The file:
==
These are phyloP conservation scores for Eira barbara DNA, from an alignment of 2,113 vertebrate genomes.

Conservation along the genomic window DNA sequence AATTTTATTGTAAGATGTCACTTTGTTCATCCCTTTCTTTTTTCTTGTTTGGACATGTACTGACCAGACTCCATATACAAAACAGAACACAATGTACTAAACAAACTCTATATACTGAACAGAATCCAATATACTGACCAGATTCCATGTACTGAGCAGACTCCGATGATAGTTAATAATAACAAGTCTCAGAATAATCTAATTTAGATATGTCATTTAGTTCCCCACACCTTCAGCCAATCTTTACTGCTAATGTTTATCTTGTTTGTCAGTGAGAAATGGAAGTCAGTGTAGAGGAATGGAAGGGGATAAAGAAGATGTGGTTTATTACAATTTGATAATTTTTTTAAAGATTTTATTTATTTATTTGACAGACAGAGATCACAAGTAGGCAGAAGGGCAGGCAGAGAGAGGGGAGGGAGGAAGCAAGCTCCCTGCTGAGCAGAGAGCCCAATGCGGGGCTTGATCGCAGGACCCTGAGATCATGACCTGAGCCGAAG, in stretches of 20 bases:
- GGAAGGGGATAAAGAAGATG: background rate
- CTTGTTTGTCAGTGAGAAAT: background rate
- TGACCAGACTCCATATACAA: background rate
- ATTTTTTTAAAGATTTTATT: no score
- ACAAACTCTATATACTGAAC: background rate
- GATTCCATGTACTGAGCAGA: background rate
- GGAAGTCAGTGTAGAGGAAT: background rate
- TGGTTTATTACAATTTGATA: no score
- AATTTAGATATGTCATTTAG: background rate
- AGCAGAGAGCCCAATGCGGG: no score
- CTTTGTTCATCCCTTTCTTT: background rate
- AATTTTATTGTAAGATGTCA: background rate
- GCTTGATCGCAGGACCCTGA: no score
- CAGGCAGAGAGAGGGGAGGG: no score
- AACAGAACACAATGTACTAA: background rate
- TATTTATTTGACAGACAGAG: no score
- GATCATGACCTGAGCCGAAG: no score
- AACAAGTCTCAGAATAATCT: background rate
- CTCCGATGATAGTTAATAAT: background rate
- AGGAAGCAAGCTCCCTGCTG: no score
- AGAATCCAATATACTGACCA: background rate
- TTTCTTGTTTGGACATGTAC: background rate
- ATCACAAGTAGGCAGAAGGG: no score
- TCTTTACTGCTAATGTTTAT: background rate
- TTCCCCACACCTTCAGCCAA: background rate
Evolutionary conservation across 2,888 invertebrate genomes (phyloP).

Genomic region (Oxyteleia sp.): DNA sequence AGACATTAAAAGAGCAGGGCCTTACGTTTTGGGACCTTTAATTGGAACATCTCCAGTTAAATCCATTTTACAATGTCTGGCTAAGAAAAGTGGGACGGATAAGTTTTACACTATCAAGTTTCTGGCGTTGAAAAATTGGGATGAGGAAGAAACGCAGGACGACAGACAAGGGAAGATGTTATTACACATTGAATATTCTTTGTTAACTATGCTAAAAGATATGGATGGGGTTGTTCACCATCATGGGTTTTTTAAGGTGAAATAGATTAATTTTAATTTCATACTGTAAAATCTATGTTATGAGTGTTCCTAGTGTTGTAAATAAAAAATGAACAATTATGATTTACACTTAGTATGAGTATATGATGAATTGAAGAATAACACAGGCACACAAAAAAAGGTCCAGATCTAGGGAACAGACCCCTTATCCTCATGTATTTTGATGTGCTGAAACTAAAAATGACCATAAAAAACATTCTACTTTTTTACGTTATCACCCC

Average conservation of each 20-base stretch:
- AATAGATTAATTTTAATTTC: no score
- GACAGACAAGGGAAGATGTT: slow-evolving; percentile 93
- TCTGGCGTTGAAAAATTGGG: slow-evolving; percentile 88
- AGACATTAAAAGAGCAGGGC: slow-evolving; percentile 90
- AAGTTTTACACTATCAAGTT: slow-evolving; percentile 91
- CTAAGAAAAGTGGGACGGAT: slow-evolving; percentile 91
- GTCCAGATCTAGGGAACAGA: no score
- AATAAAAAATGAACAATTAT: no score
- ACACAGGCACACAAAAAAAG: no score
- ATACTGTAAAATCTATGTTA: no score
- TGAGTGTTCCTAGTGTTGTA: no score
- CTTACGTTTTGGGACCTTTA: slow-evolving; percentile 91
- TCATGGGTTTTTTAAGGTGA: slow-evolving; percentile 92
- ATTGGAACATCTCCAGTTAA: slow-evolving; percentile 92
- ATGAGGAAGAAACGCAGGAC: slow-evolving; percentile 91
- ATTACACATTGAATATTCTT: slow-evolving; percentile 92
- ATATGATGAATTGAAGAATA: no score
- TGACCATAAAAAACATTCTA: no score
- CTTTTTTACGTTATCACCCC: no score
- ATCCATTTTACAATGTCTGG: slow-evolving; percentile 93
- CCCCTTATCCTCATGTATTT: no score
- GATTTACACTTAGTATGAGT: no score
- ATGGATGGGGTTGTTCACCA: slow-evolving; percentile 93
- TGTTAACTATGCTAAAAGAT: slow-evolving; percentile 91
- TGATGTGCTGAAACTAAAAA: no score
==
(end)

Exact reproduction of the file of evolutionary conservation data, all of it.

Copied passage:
These are phyloP conservation scores for Eira barbara DNA, from an alignment of 2,113 vertebrate genomes.

Conservation along the genomic window DNA sequence AATTTTATTGTAAGATGTCACTTTGTTCATCCCTTTCTTTTTTCTTGTTTGGACATGTACTGACCAGACTCCATATACAAAACAGAACACAATGTACTAAACAAACTCTATATACTGAACAGAATCCAATATACTGACCAGATTCCATGTACTGAGCAGACTCCGATGATAGTTAATAATAACAAGTCTCAGAATAATCTAATTTAGATATGTCATTTAGTTCCCCACACCTTCAGCCAATCTTTACTGCTAATGTTTATCTTGTTTGTCAGTGAGAAATGGAAGTCAGTGTAGAGGAATGGAAGGGGATAAAGAAGATGTGGTTTATTACAATTTGATAATTTTTTTAAAGATTTTATTTATTTATTTGACAGACAGAGATCACAAGTAGGCAGAAGGGCAGGCAGAGAGAGGGGAGGGAGGAAGCAAGCTCCCTGCTGAGCAGAGAGCCCAATGCGGGGCTTGATCGCAGGACCCTGAGATCATGACCTGAGCCGAAG, in stretches of 20 bases:
- GGAAGGGGATAAAGAAGATG: background rate
- CTTGTTTGTCAGTGAGAAAT: background rate
- TGACCAGACTCCATATACAA: background rate
- ATTTTTTTAAAGATTTTATT: no score
- ACAAACTCTATATACTGAAC: background rate
- GATTCCATGTACTGAGCAGA: background rate
- GGAAGTCAGTGTAGAGGAAT: background rate
- TGGTTTATTACAATTTGATA: no score
- AATTTAGATATGTCATTTAG: background rate
- AGCAGAGAGCCCAATGCGGG: no score
- CTTTGTTCATCCCTTTCTTT: background rate
- AATTTTATTGTAAGATGTCA: background rate
- GCTTGATCGCAGGACCCTGA: no score
- CAGGCAGAGAGAGGGGAGGG: no score
- AACAGAACACAATGTACTAA: background rate
- TATTTATTTGACAGACAGAG: no score
- GATCATGACCTGAGCCGAAG: no score
- AACAAGTCTCAGAATAATCT: background rate
- CTCCGATGATAGTTAATAAT: background rate
- AGGAAGCAAGCTCCCTGCTG: no score
- AGAATCCAATATACTGACCA: background rate
- TTTCTTGTTTGGACATGTAC: background rate
- ATCACAAGTAGGCAGAAGGG: no score
- TCTTTACTGCTAATGTTTAT: background rate
- TTCCCCACACCTTCAGCCAA: background rate
Evolutionary conservation across 2,888 invertebrate genomes (phyloP).

Genomic region (Oxyteleia sp.): DNA sequence AGACATTAAAAGAGCAGGGCCTTACGTTTTGGGACCTTTAATTGGAACATCTCCAGTTAAATCCATTTTACAATGTCTGGCTAAGAAAAGTGGGACGGATAAGTTTTACACTATCAAGTTTCTGGCGTTGAAAAATTGGGATGAGGAAGAAACGCAGGACGACAGACAAGGGAAGATGTTATTACACATTGAATATTCTTTGTTAACTATGCTAAAAGATATGGATGGGGTTGTTCACCATCATGGGTTTTTTAAGGTGAAATAGATTAATTTTAATTTCATACTGTAAAATCTATGTTATGAGTGTTCCTAGTGTTGTAAATAAAAAATGAACAATTATGATTTACACTTAGTATGAGTATATGATGAATTGAAGAATAACACAGGCACACAAAAAAAGGTCCAGATCTAGGGAACAGACCCCTTATCCTCATGTATTTTGATGTGCTGAAACTAAAAATGACCATAAAAAACATTCTACTTTTTTACGTTATCACCCC

Average conservation of each 20-base stretch:
- AATAGATTAATTTTAATTTC: no score
- GACAGACAAGGGAAGATGTT: slow-evolving; percentile 93
- TCTGGCGTTGAAAAATTGGG: slow-evolving; percentile 88
- AGACATTAAAAGAGCAGGGC: slow-evolving; percentile 90
- AAGTTTTACACTATCAAGTT: slow-evolving; percentile 91
- CTAAGAAAAGTGGGACGGAT: slow-evolving; percentile 91
- GTCCAGATCTAGGGAACAGA: no score
- AATAAAAAATGAACAATTAT: no score
- ACACAGGCACACAAAAAAAG: no score
- ATACTGTAAAATCTATGTTA: no score
- TGAGTGTTCCTAGTGTTGTA: no score
- CTTACGTTTTGGGACCTTTA: slow-evolving; percentile 91
- TCATGGGTTTTTTAAGGTGA: slow-evolving; percentile 92
- ATTGGAACATCTCCAGTTAA: slow-evolving; percentile 92
- ATGAGGAAGAAACGCAGGAC: slow-evolving; percentile 91
- ATTACACATTGAATATTCTT: slow-evolving; percentile 92
- ATATGATGAATTGAAGAATA: no score
- TGACCATAAAAAACATTCTA: no score
- CTTTTTTACGTTATCACCCC: no score
- ATCCATTTTACAATGTCTGG: slow-evolving; percentile 93
- CCCCTTATCCTCATGTATTT: no score
- GATTTACACTTAGTATGAGT: no score
- ATGGATGGGGTTGTTCACCA: slow-evolving; percentile 93
- TGTTAACTATGCTAAAAGAT: slow-evolving; percentile 91
- TGATGTGCTGAAACTAAAAA: no score